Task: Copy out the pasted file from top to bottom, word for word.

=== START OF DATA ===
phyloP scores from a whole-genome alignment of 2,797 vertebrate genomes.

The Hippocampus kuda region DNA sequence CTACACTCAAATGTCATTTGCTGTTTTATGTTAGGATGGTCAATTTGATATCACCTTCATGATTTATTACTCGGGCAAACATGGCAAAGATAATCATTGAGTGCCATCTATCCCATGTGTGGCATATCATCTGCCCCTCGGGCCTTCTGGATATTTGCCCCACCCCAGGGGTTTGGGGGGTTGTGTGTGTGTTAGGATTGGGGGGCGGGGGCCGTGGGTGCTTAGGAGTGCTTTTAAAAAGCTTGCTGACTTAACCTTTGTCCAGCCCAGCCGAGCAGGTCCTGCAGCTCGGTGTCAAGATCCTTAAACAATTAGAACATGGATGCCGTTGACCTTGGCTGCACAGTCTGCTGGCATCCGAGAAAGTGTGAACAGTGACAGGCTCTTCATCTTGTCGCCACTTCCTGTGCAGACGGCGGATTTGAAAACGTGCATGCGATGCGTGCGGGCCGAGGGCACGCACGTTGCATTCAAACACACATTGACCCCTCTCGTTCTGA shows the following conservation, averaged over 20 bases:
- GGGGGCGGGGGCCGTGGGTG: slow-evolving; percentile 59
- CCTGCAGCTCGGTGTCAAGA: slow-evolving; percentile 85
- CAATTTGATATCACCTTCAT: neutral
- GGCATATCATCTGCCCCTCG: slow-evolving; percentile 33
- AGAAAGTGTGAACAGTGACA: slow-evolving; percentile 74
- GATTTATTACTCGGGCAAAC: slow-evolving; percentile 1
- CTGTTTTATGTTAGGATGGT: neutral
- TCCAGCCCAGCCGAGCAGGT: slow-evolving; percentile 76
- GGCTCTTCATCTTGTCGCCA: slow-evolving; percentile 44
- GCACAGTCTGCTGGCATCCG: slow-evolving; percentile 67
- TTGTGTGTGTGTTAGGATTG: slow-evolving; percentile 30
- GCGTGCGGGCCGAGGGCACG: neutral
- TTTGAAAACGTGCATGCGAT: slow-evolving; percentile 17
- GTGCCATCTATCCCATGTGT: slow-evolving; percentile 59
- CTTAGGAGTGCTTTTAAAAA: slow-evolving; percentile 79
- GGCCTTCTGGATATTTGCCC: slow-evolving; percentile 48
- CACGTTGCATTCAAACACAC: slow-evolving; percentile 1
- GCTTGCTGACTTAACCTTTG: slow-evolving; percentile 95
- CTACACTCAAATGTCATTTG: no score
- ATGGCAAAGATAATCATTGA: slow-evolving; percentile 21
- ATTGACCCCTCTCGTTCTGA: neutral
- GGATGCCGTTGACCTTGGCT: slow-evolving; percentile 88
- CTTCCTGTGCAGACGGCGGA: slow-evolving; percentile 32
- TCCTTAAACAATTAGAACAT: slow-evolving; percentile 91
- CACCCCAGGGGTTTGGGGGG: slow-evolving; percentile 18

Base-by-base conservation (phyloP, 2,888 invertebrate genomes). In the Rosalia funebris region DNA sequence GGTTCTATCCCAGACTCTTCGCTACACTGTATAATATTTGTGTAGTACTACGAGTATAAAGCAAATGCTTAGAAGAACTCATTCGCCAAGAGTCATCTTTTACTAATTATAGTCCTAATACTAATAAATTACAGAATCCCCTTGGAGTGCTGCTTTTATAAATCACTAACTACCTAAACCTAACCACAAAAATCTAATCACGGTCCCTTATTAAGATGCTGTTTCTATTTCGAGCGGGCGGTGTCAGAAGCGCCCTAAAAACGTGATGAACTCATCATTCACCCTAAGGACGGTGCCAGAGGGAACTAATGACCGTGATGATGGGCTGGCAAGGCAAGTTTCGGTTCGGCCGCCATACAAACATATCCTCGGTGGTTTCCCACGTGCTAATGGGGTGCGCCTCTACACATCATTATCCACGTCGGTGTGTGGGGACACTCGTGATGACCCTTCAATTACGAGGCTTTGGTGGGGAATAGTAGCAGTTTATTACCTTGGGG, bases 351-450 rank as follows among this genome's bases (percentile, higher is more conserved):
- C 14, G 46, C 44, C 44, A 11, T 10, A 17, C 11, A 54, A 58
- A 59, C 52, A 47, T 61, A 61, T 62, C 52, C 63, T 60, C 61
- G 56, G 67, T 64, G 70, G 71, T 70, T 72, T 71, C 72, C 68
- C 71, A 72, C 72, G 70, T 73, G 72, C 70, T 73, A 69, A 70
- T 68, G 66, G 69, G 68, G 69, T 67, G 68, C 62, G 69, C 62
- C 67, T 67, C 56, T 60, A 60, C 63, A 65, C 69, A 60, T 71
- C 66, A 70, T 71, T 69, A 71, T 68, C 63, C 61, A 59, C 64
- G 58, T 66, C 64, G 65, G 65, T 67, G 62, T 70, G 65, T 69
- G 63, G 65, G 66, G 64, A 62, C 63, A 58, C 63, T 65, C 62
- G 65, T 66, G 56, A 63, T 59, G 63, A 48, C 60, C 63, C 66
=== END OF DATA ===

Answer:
phyloP scores from a whole-genome alignment of 2,797 vertebrate genomes.

The Hippocampus kuda region DNA sequence CTACACTCAAATGTCATTTGCTGTTTTATGTTAGGATGGTCAATTTGATATCACCTTCATGATTTATTACTCGGGCAAACATGGCAAAGATAATCATTGAGTGCCATCTATCCCATGTGTGGCATATCATCTGCCCCTCGGGCCTTCTGGATATTTGCCCCACCCCAGGGGTTTGGGGGGTTGTGTGTGTGTTAGGATTGGGGGGCGGGGGCCGTGGGTGCTTAGGAGTGCTTTTAAAAAGCTTGCTGACTTAACCTTTGTCCAGCCCAGCCGAGCAGGTCCTGCAGCTCGGTGTCAAGATCCTTAAACAATTAGAACATGGATGCCGTTGACCTTGGCTGCACAGTCTGCTGGCATCCGAGAAAGTGTGAACAGTGACAGGCTCTTCATCTTGTCGCCACTTCCTGTGCAGACGGCGGATTTGAAAACGTGCATGCGATGCGTGCGGGCCGAGGGCACGCACGTTGCATTCAAACACACATTGACCCCTCTCGTTCTGA shows the following conservation, averaged over 20 bases:
- GGGGGCGGGGGCCGTGGGTG: slow-evolving; percentile 59
- CCTGCAGCTCGGTGTCAAGA: slow-evolving; percentile 85
- CAATTTGATATCACCTTCAT: neutral
- GGCATATCATCTGCCCCTCG: slow-evolving; percentile 33
- AGAAAGTGTGAACAGTGACA: slow-evolving; percentile 74
- GATTTATTACTCGGGCAAAC: slow-evolving; percentile 1
- CTGTTTTATGTTAGGATGGT: neutral
- TCCAGCCCAGCCGAGCAGGT: slow-evolving; percentile 76
- GGCTCTTCATCTTGTCGCCA: slow-evolving; percentile 44
- GCACAGTCTGCTGGCATCCG: slow-evolving; percentile 67
- TTGTGTGTGTGTTAGGATTG: slow-evolving; percentile 30
- GCGTGCGGGCCGAGGGCACG: neutral
- TTTGAAAACGTGCATGCGAT: slow-evolving; percentile 17
- GTGCCATCTATCCCATGTGT: slow-evolving; percentile 59
- CTTAGGAGTGCTTTTAAAAA: slow-evolving; percentile 79
- GGCCTTCTGGATATTTGCCC: slow-evolving; percentile 48
- CACGTTGCATTCAAACACAC: slow-evolving; percentile 1
- GCTTGCTGACTTAACCTTTG: slow-evolving; percentile 95
- CTACACTCAAATGTCATTTG: no score
- ATGGCAAAGATAATCATTGA: slow-evolving; percentile 21
- ATTGACCCCTCTCGTTCTGA: neutral
- GGATGCCGTTGACCTTGGCT: slow-evolving; percentile 88
- CTTCCTGTGCAGACGGCGGA: slow-evolving; percentile 32
- TCCTTAAACAATTAGAACAT: slow-evolving; percentile 91
- CACCCCAGGGGTTTGGGGGG: slow-evolving; percentile 18

Base-by-base conservation (phyloP, 2,888 invertebrate genomes). In the Rosalia funebris region DNA sequence GGTTCTATCCCAGACTCTTCGCTACACTGTATAATATTTGTGTAGTACTACGAGTATAAAGCAAATGCTTAGAAGAACTCATTCGCCAAGAGTCATCTTTTACTAATTATAGTCCTAATACTAATAAATTACAGAATCCCCTTGGAGTGCTGCTTTTATAAATCACTAACTACCTAAACCTAACCACAAAAATCTAATCACGGTCCCTTATTAAGATGCTGTTTCTATTTCGAGCGGGCGGTGTCAGAAGCGCCCTAAAAACGTGATGAACTCATCATTCACCCTAAGGACGGTGCCAGAGGGAACTAATGACCGTGATGATGGGCTGGCAAGGCAAGTTTCGGTTCGGCCGCCATACAAACATATCCTCGGTGGTTTCCCACGTGCTAATGGGGTGCGCCTCTACACATCATTATCCACGTCGGTGTGTGGGGACACTCGTGATGACCCTTCAATTACGAGGCTTTGGTGGGGAATAGTAGCAGTTTATTACCTTGGGG, bases 351-450 rank as follows among this genome's bases (percentile, higher is more conserved):
- C 14, G 46, C 44, C 44, A 11, T 10, A 17, C 11, A 54, A 58
- A 59, C 52, A 47, T 61, A 61, T 62, C 52, C 63, T 60, C 61
- G 56, G 67, T 64, G 70, G 71, T 70, T 72, T 71, C 72, C 68
- C 71, A 72, C 72, G 70, T 73, G 72, C 70, T 73, A 69, A 70
- T 68, G 66, G 69, G 68, G 69, T 67, G 68, C 62, G 69, C 62
- C 67, T 67, C 56, T 60, A 60, C 63, A 65, C 69, A 60, T 71
- C 66, A 70, T 71, T 69, A 71, T 68, C 63, C 61, A 59, C 64
- G 58, T 66, C 64, G 65, G 65, T 67, G 62, T 70, G 65, T 69
- G 63, G 65, G 66, G 64, A 62, C 63, A 58, C 63, T 65, C 62
- G 65, T 66, G 56, A 63, T 59, G 63, A 48, C 60, C 63, C 66